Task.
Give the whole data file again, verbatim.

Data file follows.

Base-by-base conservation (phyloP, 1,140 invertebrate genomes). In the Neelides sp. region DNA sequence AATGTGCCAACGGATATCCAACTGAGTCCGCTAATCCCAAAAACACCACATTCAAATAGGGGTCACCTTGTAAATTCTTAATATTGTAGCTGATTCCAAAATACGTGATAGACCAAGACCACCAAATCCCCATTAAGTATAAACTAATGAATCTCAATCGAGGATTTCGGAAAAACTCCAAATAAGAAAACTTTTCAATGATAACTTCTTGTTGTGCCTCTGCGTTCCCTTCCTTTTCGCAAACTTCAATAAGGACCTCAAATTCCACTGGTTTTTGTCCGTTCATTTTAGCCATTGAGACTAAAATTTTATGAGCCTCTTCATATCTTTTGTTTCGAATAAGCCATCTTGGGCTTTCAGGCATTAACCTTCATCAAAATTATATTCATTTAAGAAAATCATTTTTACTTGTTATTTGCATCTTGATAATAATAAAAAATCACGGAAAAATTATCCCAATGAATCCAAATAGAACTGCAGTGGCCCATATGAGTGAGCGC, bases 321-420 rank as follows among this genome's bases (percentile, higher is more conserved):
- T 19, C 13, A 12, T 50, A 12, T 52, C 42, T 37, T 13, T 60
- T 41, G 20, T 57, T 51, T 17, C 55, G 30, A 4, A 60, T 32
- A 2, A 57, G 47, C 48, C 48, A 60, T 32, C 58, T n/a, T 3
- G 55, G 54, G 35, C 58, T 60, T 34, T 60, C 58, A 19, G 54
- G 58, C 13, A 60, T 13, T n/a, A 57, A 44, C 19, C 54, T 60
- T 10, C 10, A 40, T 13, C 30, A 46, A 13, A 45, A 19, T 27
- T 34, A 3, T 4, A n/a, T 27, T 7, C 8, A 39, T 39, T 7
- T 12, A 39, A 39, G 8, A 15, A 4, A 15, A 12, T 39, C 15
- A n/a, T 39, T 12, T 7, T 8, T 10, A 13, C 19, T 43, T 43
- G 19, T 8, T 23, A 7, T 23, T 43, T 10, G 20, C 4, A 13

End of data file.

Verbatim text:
Base-by-base conservation (phyloP, 1,140 invertebrate genomes). In the Neelides sp. region DNA sequence AATGTGCCAACGGATATCCAACTGAGTCCGCTAATCCCAAAAACACCACATTCAAATAGGGGTCACCTTGTAAATTCTTAATATTGTAGCTGATTCCAAAATACGTGATAGACCAAGACCACCAAATCCCCATTAAGTATAAACTAATGAATCTCAATCGAGGATTTCGGAAAAACTCCAAATAAGAAAACTTTTCAATGATAACTTCTTGTTGTGCCTCTGCGTTCCCTTCCTTTTCGCAAACTTCAATAAGGACCTCAAATTCCACTGGTTTTTGTCCGTTCATTTTAGCCATTGAGACTAAAATTTTATGAGCCTCTTCATATCTTTTGTTTCGAATAAGCCATCTTGGGCTTTCAGGCATTAACCTTCATCAAAATTATATTCATTTAAGAAAATCATTTTTACTTGTTATTTGCATCTTGATAATAATAAAAAATCACGGAAAAATTATCCCAATGAATCCAAATAGAACTGCAGTGGCCCATATGAGTGAGCGC, bases 321-420 rank as follows among this genome's bases (percentile, higher is more conserved):
- T 19, C 13, A 12, T 50, A 12, T 52, C 42, T 37, T 13, T 60
- T 41, G 20, T 57, T 51, T 17, C 55, G 30, A 4, A 60, T 32
- A 2, A 57, G 47, C 48, C 48, A 60, T 32, C 58, T n/a, T 3
- G 55, G 54, G 35, C 58, T 60, T 34, T 60, C 58, A 19, G 54
- G 58, C 13, A 60, T 13, T n/a, A 57, A 44, C 19, C 54, T 60
- T 10, C 10, A 40, T 13, C 30, A 46, A 13, A 45, A 19, T 27
- T 34, A 3, T 4, A n/a, T 27, T 7, C 8, A 39, T 39, T 7
- T 12, A 39, A 39, G 8, A 15, A 4, A 15, A 12, T 39, C 15
- A n/a, T 39, T 12, T 7, T 8, T 10, A 13, C 19, T 43, T 43
- G 19, T 8, T 23, A 7, T 23, T 43, T 10, G 20, C 4, A 13